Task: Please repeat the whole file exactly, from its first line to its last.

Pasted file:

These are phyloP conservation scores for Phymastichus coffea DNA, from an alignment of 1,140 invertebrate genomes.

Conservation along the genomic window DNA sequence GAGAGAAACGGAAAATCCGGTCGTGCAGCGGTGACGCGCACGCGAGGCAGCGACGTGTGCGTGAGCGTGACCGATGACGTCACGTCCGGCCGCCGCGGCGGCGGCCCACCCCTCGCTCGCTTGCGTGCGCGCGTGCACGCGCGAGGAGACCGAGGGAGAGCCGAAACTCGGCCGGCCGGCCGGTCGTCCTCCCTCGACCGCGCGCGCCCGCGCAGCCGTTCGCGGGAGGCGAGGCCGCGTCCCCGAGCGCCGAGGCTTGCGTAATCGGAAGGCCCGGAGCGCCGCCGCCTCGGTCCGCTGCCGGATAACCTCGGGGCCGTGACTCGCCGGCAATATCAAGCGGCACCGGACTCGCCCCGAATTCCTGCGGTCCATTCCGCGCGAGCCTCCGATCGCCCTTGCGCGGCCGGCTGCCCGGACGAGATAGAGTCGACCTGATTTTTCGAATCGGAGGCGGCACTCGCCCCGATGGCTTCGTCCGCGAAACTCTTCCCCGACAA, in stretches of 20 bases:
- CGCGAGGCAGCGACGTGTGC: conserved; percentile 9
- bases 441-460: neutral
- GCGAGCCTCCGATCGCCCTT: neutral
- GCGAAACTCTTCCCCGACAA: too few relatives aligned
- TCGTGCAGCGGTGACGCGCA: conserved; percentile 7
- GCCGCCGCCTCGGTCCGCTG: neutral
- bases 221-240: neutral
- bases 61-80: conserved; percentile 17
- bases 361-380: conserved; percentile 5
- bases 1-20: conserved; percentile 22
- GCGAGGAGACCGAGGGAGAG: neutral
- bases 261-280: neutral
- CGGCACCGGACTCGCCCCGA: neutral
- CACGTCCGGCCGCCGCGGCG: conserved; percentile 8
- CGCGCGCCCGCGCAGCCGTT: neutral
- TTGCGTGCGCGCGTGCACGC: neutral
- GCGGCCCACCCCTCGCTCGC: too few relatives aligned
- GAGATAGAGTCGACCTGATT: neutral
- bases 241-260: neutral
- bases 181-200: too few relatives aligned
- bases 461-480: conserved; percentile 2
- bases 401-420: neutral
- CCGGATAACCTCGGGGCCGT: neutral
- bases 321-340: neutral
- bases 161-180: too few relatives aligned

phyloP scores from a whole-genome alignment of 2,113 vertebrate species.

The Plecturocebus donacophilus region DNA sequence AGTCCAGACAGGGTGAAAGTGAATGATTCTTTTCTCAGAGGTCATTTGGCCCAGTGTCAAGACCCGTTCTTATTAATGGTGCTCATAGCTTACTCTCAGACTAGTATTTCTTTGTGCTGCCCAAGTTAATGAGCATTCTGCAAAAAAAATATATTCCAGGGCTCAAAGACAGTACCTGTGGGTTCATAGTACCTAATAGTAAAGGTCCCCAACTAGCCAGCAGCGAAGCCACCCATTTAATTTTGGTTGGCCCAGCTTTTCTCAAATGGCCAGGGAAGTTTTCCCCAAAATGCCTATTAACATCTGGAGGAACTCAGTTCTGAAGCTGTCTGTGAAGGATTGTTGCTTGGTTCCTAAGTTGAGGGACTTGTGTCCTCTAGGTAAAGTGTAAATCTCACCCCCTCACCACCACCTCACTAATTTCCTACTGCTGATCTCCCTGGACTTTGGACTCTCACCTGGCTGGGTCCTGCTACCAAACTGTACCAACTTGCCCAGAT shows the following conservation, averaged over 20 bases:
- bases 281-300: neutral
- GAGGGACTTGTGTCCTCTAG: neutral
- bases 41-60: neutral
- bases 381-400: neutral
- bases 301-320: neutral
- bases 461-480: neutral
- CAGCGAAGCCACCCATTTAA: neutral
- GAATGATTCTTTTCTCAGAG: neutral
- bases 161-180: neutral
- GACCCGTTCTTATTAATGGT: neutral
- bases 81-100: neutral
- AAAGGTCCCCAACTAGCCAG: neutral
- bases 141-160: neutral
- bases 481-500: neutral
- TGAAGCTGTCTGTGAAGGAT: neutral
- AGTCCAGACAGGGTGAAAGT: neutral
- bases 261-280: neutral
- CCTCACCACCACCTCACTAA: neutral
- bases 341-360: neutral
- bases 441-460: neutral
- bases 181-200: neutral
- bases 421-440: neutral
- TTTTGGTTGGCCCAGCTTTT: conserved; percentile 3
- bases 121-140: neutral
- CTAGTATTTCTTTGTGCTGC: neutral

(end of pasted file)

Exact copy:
These are phyloP conservation scores for Phymastichus coffea DNA, from an alignment of 1,140 invertebrate genomes.

Conservation along the genomic window DNA sequence GAGAGAAACGGAAAATCCGGTCGTGCAGCGGTGACGCGCACGCGAGGCAGCGACGTGTGCGTGAGCGTGACCGATGACGTCACGTCCGGCCGCCGCGGCGGCGGCCCACCCCTCGCTCGCTTGCGTGCGCGCGTGCACGCGCGAGGAGACCGAGGGAGAGCCGAAACTCGGCCGGCCGGCCGGTCGTCCTCCCTCGACCGCGCGCGCCCGCGCAGCCGTTCGCGGGAGGCGAGGCCGCGTCCCCGAGCGCCGAGGCTTGCGTAATCGGAAGGCCCGGAGCGCCGCCGCCTCGGTCCGCTGCCGGATAACCTCGGGGCCGTGACTCGCCGGCAATATCAAGCGGCACCGGACTCGCCCCGAATTCCTGCGGTCCATTCCGCGCGAGCCTCCGATCGCCCTTGCGCGGCCGGCTGCCCGGACGAGATAGAGTCGACCTGATTTTTCGAATCGGAGGCGGCACTCGCCCCGATGGCTTCGTCCGCGAAACTCTTCCCCGACAA, in stretches of 20 bases:
- CGCGAGGCAGCGACGTGTGC: conserved; percentile 9
- bases 441-460: neutral
- GCGAGCCTCCGATCGCCCTT: neutral
- GCGAAACTCTTCCCCGACAA: too few relatives aligned
- TCGTGCAGCGGTGACGCGCA: conserved; percentile 7
- GCCGCCGCCTCGGTCCGCTG: neutral
- bases 221-240: neutral
- bases 61-80: conserved; percentile 17
- bases 361-380: conserved; percentile 5
- bases 1-20: conserved; percentile 22
- GCGAGGAGACCGAGGGAGAG: neutral
- bases 261-280: neutral
- CGGCACCGGACTCGCCCCGA: neutral
- CACGTCCGGCCGCCGCGGCG: conserved; percentile 8
- CGCGCGCCCGCGCAGCCGTT: neutral
- TTGCGTGCGCGCGTGCACGC: neutral
- GCGGCCCACCCCTCGCTCGC: too few relatives aligned
- GAGATAGAGTCGACCTGATT: neutral
- bases 241-260: neutral
- bases 181-200: too few relatives aligned
- bases 461-480: conserved; percentile 2
- bases 401-420: neutral
- CCGGATAACCTCGGGGCCGT: neutral
- bases 321-340: neutral
- bases 161-180: too few relatives aligned

phyloP scores from a whole-genome alignment of 2,113 vertebrate species.

The Plecturocebus donacophilus region DNA sequence AGTCCAGACAGGGTGAAAGTGAATGATTCTTTTCTCAGAGGTCATTTGGCCCAGTGTCAAGACCCGTTCTTATTAATGGTGCTCATAGCTTACTCTCAGACTAGTATTTCTTTGTGCTGCCCAAGTTAATGAGCATTCTGCAAAAAAAATATATTCCAGGGCTCAAAGACAGTACCTGTGGGTTCATAGTACCTAATAGTAAAGGTCCCCAACTAGCCAGCAGCGAAGCCACCCATTTAATTTTGGTTGGCCCAGCTTTTCTCAAATGGCCAGGGAAGTTTTCCCCAAAATGCCTATTAACATCTGGAGGAACTCAGTTCTGAAGCTGTCTGTGAAGGATTGTTGCTTGGTTCCTAAGTTGAGGGACTTGTGTCCTCTAGGTAAAGTGTAAATCTCACCCCCTCACCACCACCTCACTAATTTCCTACTGCTGATCTCCCTGGACTTTGGACTCTCACCTGGCTGGGTCCTGCTACCAAACTGTACCAACTTGCCCAGAT shows the following conservation, averaged over 20 bases:
- bases 281-300: neutral
- GAGGGACTTGTGTCCTCTAG: neutral
- bases 41-60: neutral
- bases 381-400: neutral
- bases 301-320: neutral
- bases 461-480: neutral
- CAGCGAAGCCACCCATTTAA: neutral
- GAATGATTCTTTTCTCAGAG: neutral
- bases 161-180: neutral
- GACCCGTTCTTATTAATGGT: neutral
- bases 81-100: neutral
- AAAGGTCCCCAACTAGCCAG: neutral
- bases 141-160: neutral
- bases 481-500: neutral
- TGAAGCTGTCTGTGAAGGAT: neutral
- AGTCCAGACAGGGTGAAAGT: neutral
- bases 261-280: neutral
- CCTCACCACCACCTCACTAA: neutral
- bases 341-360: neutral
- bases 441-460: neutral
- bases 181-200: neutral
- bases 421-440: neutral
- TTTTGGTTGGCCCAGCTTTT: conserved; percentile 3
- bases 121-140: neutral
- CTAGTATTTCTTTGTGCTGC: neutral